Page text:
You will need to be a bit more active in the management of this account given its perks. Besides maintaining a minimum balance, other requirements like having a minimum number of transactions each month is essential to earn interest. Some interest-bearing checking accounts can also have fees, so it's important to read the terms and conditions before opening an account.


Also read:
GUIDE: Banks That Allow You to Open a Savings Account Online
It's High Time to Open Another Bank Account, Here's Why

How to Open a Checking Account

Here’s what you will need at the minimum to open a checking account: at least two valid IDs, a checking account opening form, 1x1 picture, your tax identification numberand an initial deposit (value of which will depend per bank). Other banks might also ask for proof of latest billing or an existing savings account with the bank.

Checking accounts will typically come with a free checkbook and access to online banking services. Personal checkbooks will usually have 50 checks. Buying a new one will cost P175 to P300.

There is a special kind of checking account that has the complete package: the all-in-one checking account is like a combination of a savings account and a checking account. It will come with a checkbook, a debit card, and a passbook. Like interest-bearing checking accounts, all-in-one will usually have interest—as well a high initial deposit and maintaining balance.


Going below the maintaining balance will result in bank charges as well.

Best Practices to Manage a Checking Account

Avoid overdraft fees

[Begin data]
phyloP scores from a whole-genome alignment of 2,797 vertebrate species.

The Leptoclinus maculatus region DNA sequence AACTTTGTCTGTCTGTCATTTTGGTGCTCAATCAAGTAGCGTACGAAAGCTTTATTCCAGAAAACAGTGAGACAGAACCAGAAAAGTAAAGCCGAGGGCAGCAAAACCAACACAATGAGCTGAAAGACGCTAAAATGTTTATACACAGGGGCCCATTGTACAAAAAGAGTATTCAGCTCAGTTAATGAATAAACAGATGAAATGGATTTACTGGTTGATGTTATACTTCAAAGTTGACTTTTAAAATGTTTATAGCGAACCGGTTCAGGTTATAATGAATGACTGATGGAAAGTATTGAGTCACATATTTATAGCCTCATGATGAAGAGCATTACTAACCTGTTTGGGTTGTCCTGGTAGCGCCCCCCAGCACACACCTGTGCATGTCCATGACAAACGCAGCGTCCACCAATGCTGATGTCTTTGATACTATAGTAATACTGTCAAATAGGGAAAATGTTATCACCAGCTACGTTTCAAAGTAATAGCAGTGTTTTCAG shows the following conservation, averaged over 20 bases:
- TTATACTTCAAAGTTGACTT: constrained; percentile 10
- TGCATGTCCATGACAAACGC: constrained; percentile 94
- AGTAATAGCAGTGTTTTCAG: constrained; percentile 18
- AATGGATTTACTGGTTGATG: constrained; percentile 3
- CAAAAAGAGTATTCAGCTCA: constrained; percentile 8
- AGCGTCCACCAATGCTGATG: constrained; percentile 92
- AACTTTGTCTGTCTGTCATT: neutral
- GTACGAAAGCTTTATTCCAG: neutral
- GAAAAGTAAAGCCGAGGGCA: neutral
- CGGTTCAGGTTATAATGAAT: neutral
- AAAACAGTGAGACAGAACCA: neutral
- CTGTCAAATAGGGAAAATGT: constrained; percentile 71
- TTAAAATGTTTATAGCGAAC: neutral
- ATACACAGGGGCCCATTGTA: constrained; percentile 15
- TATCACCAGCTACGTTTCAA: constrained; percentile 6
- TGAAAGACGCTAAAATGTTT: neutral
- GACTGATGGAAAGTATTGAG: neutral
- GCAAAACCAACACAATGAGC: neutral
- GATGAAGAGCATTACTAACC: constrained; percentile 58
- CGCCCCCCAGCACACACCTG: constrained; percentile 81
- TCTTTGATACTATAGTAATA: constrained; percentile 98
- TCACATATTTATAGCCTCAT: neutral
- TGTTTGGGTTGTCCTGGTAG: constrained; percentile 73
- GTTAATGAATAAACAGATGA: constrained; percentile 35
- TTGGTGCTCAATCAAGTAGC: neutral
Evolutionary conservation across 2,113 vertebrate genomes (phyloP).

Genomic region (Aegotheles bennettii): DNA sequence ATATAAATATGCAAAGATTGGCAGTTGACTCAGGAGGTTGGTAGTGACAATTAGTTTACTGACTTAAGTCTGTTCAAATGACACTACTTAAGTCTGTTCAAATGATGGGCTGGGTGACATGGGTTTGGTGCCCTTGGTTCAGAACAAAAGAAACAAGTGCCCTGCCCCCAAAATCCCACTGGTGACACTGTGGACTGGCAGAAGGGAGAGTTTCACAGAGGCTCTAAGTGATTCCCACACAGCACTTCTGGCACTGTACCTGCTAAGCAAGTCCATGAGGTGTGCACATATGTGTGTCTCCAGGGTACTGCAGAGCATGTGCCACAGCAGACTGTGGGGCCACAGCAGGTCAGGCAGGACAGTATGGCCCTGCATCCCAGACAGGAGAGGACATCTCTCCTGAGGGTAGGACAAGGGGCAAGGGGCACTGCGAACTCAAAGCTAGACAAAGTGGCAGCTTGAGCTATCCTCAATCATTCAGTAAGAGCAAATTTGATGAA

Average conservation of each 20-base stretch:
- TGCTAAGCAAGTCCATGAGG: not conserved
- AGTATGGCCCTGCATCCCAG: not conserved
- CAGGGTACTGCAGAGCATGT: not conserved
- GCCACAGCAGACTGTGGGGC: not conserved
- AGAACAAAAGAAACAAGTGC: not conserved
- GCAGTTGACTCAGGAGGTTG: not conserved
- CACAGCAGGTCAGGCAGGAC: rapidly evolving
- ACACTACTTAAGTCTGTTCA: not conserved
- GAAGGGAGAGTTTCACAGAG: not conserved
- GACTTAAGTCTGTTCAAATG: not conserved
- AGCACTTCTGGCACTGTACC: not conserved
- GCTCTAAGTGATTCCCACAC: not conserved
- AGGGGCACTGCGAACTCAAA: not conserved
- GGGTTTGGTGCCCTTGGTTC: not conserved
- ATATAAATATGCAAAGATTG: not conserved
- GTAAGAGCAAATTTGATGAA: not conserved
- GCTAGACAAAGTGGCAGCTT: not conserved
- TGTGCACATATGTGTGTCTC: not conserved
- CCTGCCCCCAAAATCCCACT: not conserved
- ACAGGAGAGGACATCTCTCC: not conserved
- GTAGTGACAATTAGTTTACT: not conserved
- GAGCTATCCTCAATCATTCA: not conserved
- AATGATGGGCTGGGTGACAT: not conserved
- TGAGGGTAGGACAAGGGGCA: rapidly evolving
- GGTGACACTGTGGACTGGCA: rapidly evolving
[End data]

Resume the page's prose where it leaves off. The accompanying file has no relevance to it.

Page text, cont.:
Balancing your checkbook can help you avoid overdrafts by ensuring that you have enough money in your account to cover your expenses. 

Overdraft fees can add up quickly, so it's important to keep a buffer in your account or sign up for overdraft protection. You can also link your checking account to a savings account or credit card to shoulder for overdrafts.

Balance your checkbook regularly

This is the most important tip for every checking account holder. Not only will it help you avoid overdraft fees, but it will also allow you to stop fraudulent activity. Reconciling your account will allow you to identify errors or unauthorized transactions and take the necessary actions to correct them.

Lost a check? Call the bank immediately to have a payment order put on hold. You can only do this if you have listed the checking number on the checkbook, otherwise that check amount is gone for anyone to deposit. Do take note that stop payment orders will have a fee of P100 to P200 for every cancelled check.


Maintain one checking account

Having a number of savings accounts is good, but the same can’t be said of checking accounts.

Having just one checking account can simplify the management of your finances (i.e. transactions, balances, and fees). It will avoid future confusion that comes with multiple accounts that can lead to overdrafts or missed payments. You can also build a positive credit history with your bank with just one checking account.

Comparing interest rates

Interest-bearing checking accounts are great, but take note that some of them will have fees that can eat into your interest earnings through monthly maintenance fees or ATM fees.

With that said, make sure to do comparison shopping before diving into the first checking account with an interest rate. You can compare the interest rates of multiple checking accounts to find the best option using online comparison tools or talking to a financial advisor.



Not everyone will need a checking account in an era of GCash and other online banking services. It might just end up more of a bane than a boon to maintain this type of bank account, but this cashless method of sending and receiving payment shouldn’t be overlooked for adults with regular amortization. However, only open one if you can responsibly keep track of balances and transactions since it will expose you to maintenance fees and overdraft fees.

Ultimately, it’s important to weigh the pros and cons of checking accounts depending on the kind of financial situation you're in and the kind of financial habits you have.

Also read:
The Guide to Credit Cards
Adulting 101: How to Apply for Your First Credit Card